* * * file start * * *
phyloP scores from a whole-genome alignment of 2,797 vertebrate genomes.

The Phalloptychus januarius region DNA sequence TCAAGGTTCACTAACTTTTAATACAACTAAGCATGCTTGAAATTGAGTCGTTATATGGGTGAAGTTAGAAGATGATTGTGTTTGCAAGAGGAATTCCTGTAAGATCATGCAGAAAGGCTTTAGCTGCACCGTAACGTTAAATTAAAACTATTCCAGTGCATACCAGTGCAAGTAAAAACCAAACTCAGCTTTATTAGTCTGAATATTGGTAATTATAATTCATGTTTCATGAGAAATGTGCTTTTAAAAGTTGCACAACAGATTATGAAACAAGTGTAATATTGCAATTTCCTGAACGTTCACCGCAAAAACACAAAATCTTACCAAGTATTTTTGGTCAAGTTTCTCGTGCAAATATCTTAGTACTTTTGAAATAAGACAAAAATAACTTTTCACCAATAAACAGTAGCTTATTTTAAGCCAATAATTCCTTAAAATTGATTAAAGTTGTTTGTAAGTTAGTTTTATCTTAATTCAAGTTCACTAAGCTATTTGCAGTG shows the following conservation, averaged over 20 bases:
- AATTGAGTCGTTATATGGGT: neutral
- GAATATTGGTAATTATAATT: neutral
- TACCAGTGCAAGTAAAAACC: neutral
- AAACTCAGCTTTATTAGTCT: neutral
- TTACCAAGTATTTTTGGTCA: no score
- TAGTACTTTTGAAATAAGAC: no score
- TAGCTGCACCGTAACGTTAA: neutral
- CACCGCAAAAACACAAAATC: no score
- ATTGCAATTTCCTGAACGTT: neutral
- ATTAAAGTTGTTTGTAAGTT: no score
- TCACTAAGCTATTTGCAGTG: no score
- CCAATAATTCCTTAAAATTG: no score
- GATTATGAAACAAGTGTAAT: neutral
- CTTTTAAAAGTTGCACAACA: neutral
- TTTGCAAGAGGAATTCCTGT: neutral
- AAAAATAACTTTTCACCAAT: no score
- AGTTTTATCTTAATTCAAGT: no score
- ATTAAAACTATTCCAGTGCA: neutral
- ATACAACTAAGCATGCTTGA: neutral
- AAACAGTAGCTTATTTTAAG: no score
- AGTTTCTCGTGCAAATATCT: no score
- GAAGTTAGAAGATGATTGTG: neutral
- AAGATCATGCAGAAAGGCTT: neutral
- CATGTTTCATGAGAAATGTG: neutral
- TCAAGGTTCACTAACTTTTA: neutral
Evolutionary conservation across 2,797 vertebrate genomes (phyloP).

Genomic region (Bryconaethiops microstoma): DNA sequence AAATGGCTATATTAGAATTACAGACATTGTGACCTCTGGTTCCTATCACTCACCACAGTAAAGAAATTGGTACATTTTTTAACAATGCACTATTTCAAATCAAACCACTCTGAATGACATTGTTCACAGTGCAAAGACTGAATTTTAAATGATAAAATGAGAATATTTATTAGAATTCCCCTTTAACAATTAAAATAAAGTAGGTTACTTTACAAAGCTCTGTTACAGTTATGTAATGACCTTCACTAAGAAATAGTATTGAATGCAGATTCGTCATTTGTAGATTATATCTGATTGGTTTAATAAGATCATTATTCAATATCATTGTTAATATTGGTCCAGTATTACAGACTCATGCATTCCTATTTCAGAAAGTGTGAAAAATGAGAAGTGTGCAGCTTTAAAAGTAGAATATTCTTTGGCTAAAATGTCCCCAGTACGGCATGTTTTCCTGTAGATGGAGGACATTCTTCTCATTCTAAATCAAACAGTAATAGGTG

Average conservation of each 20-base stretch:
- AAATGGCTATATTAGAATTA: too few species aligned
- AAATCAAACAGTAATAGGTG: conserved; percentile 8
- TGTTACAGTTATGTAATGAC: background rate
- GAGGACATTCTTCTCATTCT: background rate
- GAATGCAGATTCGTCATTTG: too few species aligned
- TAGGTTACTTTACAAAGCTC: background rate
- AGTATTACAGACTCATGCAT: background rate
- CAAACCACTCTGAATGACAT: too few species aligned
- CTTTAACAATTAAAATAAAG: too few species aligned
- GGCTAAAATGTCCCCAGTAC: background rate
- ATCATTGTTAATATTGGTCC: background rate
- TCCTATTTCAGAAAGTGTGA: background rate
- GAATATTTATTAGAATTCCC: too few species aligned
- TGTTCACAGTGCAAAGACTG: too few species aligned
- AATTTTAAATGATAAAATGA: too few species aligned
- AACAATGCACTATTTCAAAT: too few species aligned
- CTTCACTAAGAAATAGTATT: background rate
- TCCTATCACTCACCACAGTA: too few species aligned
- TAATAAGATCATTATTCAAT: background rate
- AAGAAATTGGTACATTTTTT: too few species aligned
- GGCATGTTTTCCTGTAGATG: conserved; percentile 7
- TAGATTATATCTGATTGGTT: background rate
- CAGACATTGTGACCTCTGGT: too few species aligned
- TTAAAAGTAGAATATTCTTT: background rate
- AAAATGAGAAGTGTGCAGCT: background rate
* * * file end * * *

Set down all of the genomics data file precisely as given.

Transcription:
phyloP scores from a whole-genome alignment of 2,797 vertebrate genomes.

The Phalloptychus januarius region DNA sequence TCAAGGTTCACTAACTTTTAATACAACTAAGCATGCTTGAAATTGAGTCGTTATATGGGTGAAGTTAGAAGATGATTGTGTTTGCAAGAGGAATTCCTGTAAGATCATGCAGAAAGGCTTTAGCTGCACCGTAACGTTAAATTAAAACTATTCCAGTGCATACCAGTGCAAGTAAAAACCAAACTCAGCTTTATTAGTCTGAATATTGGTAATTATAATTCATGTTTCATGAGAAATGTGCTTTTAAAAGTTGCACAACAGATTATGAAACAAGTGTAATATTGCAATTTCCTGAACGTTCACCGCAAAAACACAAAATCTTACCAAGTATTTTTGGTCAAGTTTCTCGTGCAAATATCTTAGTACTTTTGAAATAAGACAAAAATAACTTTTCACCAATAAACAGTAGCTTATTTTAAGCCAATAATTCCTTAAAATTGATTAAAGTTGTTTGTAAGTTAGTTTTATCTTAATTCAAGTTCACTAAGCTATTTGCAGTG shows the following conservation, averaged over 20 bases:
- AATTGAGTCGTTATATGGGT: neutral
- GAATATTGGTAATTATAATT: neutral
- TACCAGTGCAAGTAAAAACC: neutral
- AAACTCAGCTTTATTAGTCT: neutral
- TTACCAAGTATTTTTGGTCA: no score
- TAGTACTTTTGAAATAAGAC: no score
- TAGCTGCACCGTAACGTTAA: neutral
- CACCGCAAAAACACAAAATC: no score
- ATTGCAATTTCCTGAACGTT: neutral
- ATTAAAGTTGTTTGTAAGTT: no score
- TCACTAAGCTATTTGCAGTG: no score
- CCAATAATTCCTTAAAATTG: no score
- GATTATGAAACAAGTGTAAT: neutral
- CTTTTAAAAGTTGCACAACA: neutral
- TTTGCAAGAGGAATTCCTGT: neutral
- AAAAATAACTTTTCACCAAT: no score
- AGTTTTATCTTAATTCAAGT: no score
- ATTAAAACTATTCCAGTGCA: neutral
- ATACAACTAAGCATGCTTGA: neutral
- AAACAGTAGCTTATTTTAAG: no score
- AGTTTCTCGTGCAAATATCT: no score
- GAAGTTAGAAGATGATTGTG: neutral
- AAGATCATGCAGAAAGGCTT: neutral
- CATGTTTCATGAGAAATGTG: neutral
- TCAAGGTTCACTAACTTTTA: neutral
Evolutionary conservation across 2,797 vertebrate genomes (phyloP).

Genomic region (Bryconaethiops microstoma): DNA sequence AAATGGCTATATTAGAATTACAGACATTGTGACCTCTGGTTCCTATCACTCACCACAGTAAAGAAATTGGTACATTTTTTAACAATGCACTATTTCAAATCAAACCACTCTGAATGACATTGTTCACAGTGCAAAGACTGAATTTTAAATGATAAAATGAGAATATTTATTAGAATTCCCCTTTAACAATTAAAATAAAGTAGGTTACTTTACAAAGCTCTGTTACAGTTATGTAATGACCTTCACTAAGAAATAGTATTGAATGCAGATTCGTCATTTGTAGATTATATCTGATTGGTTTAATAAGATCATTATTCAATATCATTGTTAATATTGGTCCAGTATTACAGACTCATGCATTCCTATTTCAGAAAGTGTGAAAAATGAGAAGTGTGCAGCTTTAAAAGTAGAATATTCTTTGGCTAAAATGTCCCCAGTACGGCATGTTTTCCTGTAGATGGAGGACATTCTTCTCATTCTAAATCAAACAGTAATAGGTG

Average conservation of each 20-base stretch:
- AAATGGCTATATTAGAATTA: too few species aligned
- AAATCAAACAGTAATAGGTG: conserved; percentile 8
- TGTTACAGTTATGTAATGAC: background rate
- GAGGACATTCTTCTCATTCT: background rate
- GAATGCAGATTCGTCATTTG: too few species aligned
- TAGGTTACTTTACAAAGCTC: background rate
- AGTATTACAGACTCATGCAT: background rate
- CAAACCACTCTGAATGACAT: too few species aligned
- CTTTAACAATTAAAATAAAG: too few species aligned
- GGCTAAAATGTCCCCAGTAC: background rate
- ATCATTGTTAATATTGGTCC: background rate
- TCCTATTTCAGAAAGTGTGA: background rate
- GAATATTTATTAGAATTCCC: too few species aligned
- TGTTCACAGTGCAAAGACTG: too few species aligned
- AATTTTAAATGATAAAATGA: too few species aligned
- AACAATGCACTATTTCAAAT: too few species aligned
- CTTCACTAAGAAATAGTATT: background rate
- TCCTATCACTCACCACAGTA: too few species aligned
- TAATAAGATCATTATTCAAT: background rate
- AAGAAATTGGTACATTTTTT: too few species aligned
- GGCATGTTTTCCTGTAGATG: conserved; percentile 7
- TAGATTATATCTGATTGGTT: background rate
- CAGACATTGTGACCTCTGGT: too few species aligned
- TTAAAAGTAGAATATTCTTT: background rate
- AAAATGAGAAGTGTGCAGCT: background rate